Section 103 (Aldona Dye): M / 11:00-11:50 am / OCH S008
Class Number: 19123

What is the soundscape of our quotidian (everyday) experience? How does it condition our consciousness, and what implicit cultural messages circulate within our ever-changing daily soundtracks? This course focuses our attention not on music highlighted in performance, but on that which we usually take for granted. A close look at how music works in our everyday lives can offer a new awareness of our ongoing experience, open us to choices we never thought we had, and get us wondering about the depths of aesthetic experience.

MUSI 2302 Keyboard Skills (Beginning)

2.0 credits, instructor permission

Lecture / Section 1 (Rami Stucky): TR / 11:00 am - 12:15 pm / OCH 113
Class Number: 10623

Lecture / Section 2 (John Mayhood): TR / 12:30-1:45 pm / OCH 113
Class Number: 13207

Introductory keyboard skills; includes sight-reading, improvisation, and accompaniment at the keyboard in a variety of styles. No previous knowledge of music required. Satisfies the performance requirement for music majors.


MUSI 2308 Voice Class

Pam Beasley
2.0 credits, instructor permission
Lecture: MW / 4:00-4:50 pm / OCH 107
Class Number: 13646

An introductory course to basic vocal technique; discussion to include those elements essential for healthy singing in a variety of styles. Will involve group and solo singing to apply these elements. No previous voice training or musical background required.


MUSI 2340 Learn to Groove

Robert Jospe
2.0 credits

Lecture / Section 1MW / 10:00-10:50 am / OCH B018
Class Number: 11225

LectureMW / 11:00-11:50 am / OCH B018
Class Number: 14409

"Learn to Groove" hand drumming and rhythmic fluency with Robert Jospe. This is a hands on drumming/percussion class using congas, djembes, claves, shakers, etc. This class is designed to enhance ones knowledge of syncopated patterns associated with jazz, rock, African and Latin American music and to improve ones facility in playing these patterns. This course will follow my book "Learn To Groove" and can include music students, non music students and is open to students of all skill levels. The course requires that students have or purchase a hand drum of their own. Congas, bongos, djembes, doumbeks or any other hand drums are appropriate.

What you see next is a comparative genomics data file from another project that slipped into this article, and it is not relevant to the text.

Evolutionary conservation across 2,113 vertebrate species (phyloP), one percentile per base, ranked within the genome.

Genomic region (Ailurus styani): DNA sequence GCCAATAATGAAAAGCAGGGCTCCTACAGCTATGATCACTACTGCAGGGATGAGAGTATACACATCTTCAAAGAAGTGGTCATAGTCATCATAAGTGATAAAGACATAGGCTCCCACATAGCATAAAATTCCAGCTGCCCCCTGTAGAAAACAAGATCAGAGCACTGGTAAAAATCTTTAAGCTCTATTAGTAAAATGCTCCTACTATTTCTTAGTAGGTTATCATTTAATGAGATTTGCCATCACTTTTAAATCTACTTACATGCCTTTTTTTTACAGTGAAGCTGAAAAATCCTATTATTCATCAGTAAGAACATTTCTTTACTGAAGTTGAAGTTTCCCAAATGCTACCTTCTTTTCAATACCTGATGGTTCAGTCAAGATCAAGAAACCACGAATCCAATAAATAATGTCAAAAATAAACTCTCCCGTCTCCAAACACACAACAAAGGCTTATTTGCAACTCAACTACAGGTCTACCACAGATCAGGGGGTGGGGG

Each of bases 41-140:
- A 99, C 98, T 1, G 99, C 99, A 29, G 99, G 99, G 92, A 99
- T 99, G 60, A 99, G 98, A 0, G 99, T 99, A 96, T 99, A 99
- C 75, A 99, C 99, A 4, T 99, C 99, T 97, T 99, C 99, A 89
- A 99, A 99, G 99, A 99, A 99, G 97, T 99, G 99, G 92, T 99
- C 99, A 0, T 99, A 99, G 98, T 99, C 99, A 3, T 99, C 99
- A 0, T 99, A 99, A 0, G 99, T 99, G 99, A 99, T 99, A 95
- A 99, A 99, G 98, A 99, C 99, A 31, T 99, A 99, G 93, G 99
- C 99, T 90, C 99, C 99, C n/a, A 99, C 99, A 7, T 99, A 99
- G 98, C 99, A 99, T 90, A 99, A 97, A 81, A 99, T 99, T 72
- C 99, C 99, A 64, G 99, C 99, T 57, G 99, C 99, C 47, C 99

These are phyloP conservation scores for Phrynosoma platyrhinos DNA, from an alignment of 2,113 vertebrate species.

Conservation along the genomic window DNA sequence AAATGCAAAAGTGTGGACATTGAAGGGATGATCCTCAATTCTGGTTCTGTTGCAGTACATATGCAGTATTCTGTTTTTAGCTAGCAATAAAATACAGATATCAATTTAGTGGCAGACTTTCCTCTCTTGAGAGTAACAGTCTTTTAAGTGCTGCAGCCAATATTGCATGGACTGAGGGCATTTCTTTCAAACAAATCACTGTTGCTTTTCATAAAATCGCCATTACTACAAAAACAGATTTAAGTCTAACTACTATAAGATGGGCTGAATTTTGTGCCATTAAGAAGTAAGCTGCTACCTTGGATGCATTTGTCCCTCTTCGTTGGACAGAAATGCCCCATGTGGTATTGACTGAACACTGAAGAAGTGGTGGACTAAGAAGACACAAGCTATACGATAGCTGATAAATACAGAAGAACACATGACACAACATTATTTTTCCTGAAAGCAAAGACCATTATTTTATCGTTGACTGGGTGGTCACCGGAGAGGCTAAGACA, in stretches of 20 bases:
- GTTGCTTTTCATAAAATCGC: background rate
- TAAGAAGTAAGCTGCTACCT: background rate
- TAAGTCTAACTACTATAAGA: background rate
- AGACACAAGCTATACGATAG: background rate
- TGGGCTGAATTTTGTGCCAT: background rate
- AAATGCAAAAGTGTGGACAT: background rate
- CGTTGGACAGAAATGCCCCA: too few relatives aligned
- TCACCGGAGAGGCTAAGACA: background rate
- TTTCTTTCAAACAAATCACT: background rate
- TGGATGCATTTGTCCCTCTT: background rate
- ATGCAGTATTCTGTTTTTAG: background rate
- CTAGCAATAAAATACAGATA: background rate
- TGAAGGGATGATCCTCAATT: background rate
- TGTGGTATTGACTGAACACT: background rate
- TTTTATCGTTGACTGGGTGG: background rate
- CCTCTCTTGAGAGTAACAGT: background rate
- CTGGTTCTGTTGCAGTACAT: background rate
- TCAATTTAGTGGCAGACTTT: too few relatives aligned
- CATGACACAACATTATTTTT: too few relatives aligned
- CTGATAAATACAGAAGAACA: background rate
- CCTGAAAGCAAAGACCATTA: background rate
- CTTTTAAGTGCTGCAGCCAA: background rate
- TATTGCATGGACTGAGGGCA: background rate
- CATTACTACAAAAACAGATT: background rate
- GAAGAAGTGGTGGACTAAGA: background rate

MUSI 2350 Technosonics: Digital Music and Sound Art Composition

Peter Bussigel
3.0 credits
Lecture: MW / 11:00-11:50 am / Wilson 402
Class Number: 13046

Discussion Sections:

Section 101 (Alex Christie): M / 9:00-9:50 am / New Cabell 268
Class Number: 13047

Section 102 (Alex Christie): M / 10:00-10:50 am / New Cabell 268
Class Number: 13048

Section 103 (Alex Christie): M / 1:00-1:50 pm / New Cabell 268
Class Number: 13049

Section 104 (Ben Robertson): T / 9:30-10:20 am / New Cabell 268
Class Number: 13050

Section 105 (Ben Robertson): T / 10:30-11:20 am / New Cabell 268
Class Number: 13051

Section 106 (Ben Robertson): T / 11:30 am - 12:20 pm / New Cabell 268
Class Number: 13052

Section 107 (Rebecca Brown): W / 9:00-9:50 am / New Cabell 268
Class Number: 13053

Section 108 (Rebecca Brown): W / 10:00-10:50 am / New Cabell 268
Class Number: 13054

Section 109 (Rebecca Brown): W / 1:00-1:50 am / New Cabell 268
Class Number: 13055

Section 110 (Kevin Davis): R / 12:00-12:50 pm / New Cabell 268
Class Number: 13302

Section 111 (Kevin Davis): R / 10:00-10:50 am / New Cabell 268
Class Number: 13303

Section 112 (Kevin Davis): R / 11:00 am - 11:50 am / New Cabell 268
Class Number: 13304

Section 113 (Heather Mease): F / 9:00-9:50 am / New Cabell 268
Class Number: 14549

Section 114 (Heather Mease): F / 10:00-10:50 am / New Cabell 268